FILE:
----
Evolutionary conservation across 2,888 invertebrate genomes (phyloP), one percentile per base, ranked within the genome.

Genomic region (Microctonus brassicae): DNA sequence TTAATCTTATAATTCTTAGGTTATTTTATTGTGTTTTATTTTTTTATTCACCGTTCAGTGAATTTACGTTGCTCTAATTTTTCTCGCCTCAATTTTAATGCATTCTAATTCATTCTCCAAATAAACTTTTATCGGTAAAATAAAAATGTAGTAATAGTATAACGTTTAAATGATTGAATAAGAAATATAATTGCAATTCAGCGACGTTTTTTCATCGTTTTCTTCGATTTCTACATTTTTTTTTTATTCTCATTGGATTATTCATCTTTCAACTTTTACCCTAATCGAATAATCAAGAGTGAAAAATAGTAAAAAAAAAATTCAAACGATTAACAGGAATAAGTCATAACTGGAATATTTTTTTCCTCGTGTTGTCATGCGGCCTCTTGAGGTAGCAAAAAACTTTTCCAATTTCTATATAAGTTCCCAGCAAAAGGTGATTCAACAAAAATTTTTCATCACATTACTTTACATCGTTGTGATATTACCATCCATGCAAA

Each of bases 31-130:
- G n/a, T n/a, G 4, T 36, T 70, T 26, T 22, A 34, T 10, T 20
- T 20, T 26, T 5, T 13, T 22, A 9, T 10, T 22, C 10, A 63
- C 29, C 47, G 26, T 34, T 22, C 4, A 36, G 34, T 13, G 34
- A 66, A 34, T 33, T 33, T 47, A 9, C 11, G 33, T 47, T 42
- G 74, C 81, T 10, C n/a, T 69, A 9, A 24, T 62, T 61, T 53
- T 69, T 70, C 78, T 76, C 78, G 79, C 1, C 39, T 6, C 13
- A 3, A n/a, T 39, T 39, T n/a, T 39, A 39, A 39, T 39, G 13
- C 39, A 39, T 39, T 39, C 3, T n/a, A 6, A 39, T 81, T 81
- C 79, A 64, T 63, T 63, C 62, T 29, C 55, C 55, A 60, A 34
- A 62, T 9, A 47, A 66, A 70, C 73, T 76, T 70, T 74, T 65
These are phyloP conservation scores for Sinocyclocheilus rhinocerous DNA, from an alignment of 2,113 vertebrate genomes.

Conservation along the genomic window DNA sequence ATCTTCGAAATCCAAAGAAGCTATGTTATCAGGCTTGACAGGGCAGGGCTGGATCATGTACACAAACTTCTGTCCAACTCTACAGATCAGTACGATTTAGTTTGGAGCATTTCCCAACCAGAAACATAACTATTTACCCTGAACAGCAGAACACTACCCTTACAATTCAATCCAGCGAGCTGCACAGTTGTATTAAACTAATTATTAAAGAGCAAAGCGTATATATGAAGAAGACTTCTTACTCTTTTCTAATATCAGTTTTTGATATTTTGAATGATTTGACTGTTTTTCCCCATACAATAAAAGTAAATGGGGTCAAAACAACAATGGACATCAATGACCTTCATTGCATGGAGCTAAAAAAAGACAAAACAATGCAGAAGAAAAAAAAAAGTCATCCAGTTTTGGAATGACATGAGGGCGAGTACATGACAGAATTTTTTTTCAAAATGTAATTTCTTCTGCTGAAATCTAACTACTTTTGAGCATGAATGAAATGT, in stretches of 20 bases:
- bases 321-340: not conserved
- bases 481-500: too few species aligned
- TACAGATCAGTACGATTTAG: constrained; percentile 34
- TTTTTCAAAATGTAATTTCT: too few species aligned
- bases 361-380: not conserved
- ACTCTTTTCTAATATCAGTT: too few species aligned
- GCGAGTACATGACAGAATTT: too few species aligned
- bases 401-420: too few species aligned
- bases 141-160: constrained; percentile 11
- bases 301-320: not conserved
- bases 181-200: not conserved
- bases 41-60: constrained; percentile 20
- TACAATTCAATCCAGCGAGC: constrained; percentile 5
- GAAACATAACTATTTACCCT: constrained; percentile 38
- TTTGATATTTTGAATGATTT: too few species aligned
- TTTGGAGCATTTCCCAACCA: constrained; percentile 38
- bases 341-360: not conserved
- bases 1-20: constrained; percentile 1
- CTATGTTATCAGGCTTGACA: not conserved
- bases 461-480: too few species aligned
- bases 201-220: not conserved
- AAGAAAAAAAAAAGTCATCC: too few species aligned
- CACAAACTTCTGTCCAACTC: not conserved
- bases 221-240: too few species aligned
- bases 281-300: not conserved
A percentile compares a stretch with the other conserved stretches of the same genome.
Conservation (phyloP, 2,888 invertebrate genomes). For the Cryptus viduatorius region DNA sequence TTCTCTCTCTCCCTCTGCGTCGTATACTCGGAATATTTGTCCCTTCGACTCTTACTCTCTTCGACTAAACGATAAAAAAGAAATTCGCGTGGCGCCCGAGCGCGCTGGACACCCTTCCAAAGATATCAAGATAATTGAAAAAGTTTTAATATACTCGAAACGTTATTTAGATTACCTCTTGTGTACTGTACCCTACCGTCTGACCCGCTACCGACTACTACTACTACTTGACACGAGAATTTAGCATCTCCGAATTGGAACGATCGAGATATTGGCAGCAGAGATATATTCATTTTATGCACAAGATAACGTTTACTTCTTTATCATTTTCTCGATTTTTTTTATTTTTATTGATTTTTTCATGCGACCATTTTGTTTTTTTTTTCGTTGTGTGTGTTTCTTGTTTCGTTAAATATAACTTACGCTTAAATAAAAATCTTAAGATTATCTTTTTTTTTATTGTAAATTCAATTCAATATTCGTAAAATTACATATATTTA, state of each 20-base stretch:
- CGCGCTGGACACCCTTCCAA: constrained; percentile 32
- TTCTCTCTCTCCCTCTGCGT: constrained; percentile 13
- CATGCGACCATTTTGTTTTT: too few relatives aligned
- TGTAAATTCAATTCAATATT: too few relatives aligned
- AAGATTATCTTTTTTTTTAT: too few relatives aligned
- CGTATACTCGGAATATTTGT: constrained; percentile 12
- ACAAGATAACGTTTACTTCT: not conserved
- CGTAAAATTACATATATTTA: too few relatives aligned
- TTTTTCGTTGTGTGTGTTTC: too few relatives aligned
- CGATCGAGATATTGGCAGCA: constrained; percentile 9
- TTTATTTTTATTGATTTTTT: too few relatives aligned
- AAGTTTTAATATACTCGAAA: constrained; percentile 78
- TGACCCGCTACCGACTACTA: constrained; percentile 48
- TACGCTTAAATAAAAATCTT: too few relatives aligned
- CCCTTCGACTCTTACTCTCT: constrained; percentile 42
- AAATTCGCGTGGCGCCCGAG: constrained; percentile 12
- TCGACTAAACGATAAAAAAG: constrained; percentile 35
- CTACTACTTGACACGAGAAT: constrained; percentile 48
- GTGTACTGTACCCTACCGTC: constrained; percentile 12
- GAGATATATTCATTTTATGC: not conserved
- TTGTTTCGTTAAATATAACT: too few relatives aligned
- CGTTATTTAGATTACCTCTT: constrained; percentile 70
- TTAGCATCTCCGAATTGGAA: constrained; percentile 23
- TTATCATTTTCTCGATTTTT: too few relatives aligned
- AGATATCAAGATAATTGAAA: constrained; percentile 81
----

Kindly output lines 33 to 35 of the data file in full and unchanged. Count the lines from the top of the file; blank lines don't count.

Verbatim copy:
- bases 1-20: constrained; percentile 1
- CTATGTTATCAGGCTTGACA: not conserved
- bases 461-480: too few species aligned